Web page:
“Art and music can empower Black and Indigenous women and break oppressive cultural narratives.”

María Del Pilar Cáceres Cartagena is an independent activist and artivist. She has a bachelor’s degree in sociology from Universidad Nacional Mayor de San Marcos, where she researched how the Black population has been studied by Peruvian academia. She is interested in researching how Black women have used cultural elements like music, art, ancestral connection and more to take care of their mental health.

Pilar participated in the Study of the US Institute Program in 2017, a leadership development program for Black and Indigenous people that promotes cultural exchange, and was a mentor and grantee in the College Horizons Outreach Program (CHOP), which supports the success of Afro-Peruvians in higher education.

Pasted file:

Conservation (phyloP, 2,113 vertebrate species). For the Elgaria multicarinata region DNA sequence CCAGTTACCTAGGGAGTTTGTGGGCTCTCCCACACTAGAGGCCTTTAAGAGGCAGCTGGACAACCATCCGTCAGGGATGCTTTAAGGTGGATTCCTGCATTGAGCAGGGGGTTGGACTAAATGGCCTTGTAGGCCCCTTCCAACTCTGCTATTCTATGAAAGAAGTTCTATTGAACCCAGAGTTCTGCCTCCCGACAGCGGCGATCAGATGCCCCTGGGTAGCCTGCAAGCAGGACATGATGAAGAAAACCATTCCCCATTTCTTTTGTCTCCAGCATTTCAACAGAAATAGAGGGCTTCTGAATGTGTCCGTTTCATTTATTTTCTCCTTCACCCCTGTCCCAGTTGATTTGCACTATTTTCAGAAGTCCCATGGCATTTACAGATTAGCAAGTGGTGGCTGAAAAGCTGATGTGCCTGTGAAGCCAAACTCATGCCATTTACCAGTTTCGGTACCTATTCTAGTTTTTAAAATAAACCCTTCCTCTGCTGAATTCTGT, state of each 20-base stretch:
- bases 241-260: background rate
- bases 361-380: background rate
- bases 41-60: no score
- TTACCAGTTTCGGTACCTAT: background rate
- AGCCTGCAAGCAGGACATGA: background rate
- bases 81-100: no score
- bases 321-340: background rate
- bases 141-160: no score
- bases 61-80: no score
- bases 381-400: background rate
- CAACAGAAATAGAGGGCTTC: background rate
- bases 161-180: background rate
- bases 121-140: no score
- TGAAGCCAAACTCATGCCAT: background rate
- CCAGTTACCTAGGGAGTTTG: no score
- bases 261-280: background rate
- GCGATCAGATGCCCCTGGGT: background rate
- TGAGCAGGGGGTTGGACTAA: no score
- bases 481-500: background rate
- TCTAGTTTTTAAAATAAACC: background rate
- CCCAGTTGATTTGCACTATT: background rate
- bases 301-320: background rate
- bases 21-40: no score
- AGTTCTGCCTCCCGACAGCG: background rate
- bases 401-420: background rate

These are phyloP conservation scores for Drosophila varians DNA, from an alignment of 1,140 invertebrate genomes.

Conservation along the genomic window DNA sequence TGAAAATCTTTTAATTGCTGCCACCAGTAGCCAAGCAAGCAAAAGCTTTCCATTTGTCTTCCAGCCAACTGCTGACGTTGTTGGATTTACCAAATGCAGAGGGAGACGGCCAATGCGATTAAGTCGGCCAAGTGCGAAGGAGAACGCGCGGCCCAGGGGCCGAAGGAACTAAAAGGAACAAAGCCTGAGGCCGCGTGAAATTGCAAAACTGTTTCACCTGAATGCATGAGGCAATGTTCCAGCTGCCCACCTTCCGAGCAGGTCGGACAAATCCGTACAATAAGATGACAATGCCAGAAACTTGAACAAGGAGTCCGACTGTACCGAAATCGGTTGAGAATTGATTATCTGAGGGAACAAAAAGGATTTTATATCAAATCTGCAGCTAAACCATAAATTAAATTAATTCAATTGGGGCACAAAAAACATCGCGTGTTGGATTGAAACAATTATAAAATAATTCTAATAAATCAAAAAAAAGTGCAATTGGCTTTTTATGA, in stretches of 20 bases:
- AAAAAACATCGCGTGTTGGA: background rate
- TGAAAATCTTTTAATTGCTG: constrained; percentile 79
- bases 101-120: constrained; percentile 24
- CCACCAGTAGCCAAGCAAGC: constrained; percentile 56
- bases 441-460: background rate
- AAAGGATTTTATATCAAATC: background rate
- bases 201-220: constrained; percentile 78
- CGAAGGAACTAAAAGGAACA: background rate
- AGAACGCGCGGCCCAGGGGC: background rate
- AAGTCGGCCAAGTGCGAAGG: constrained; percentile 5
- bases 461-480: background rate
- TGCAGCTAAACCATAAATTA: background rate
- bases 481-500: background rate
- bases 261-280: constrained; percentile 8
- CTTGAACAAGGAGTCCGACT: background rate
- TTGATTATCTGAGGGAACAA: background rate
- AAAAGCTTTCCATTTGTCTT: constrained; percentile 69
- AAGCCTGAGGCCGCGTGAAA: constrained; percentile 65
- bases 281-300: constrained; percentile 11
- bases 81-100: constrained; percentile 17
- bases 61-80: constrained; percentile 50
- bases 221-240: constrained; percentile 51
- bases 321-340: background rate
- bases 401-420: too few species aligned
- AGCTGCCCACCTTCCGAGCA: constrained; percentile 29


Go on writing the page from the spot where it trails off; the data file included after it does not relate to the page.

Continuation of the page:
As an artivist, Pilar has published her poetry in cultural magazines, and is working to release urban music that empowers fellow Black women and celebrates their power.

Vision: We need social projects that empower female Afro-Peruvian children and adolescents, where they could learn about their history, identity, ancestral art, and human rights. It is important to foster the creation of music and poetry with an ancestral background that breaks with oppression narratives and empowers women.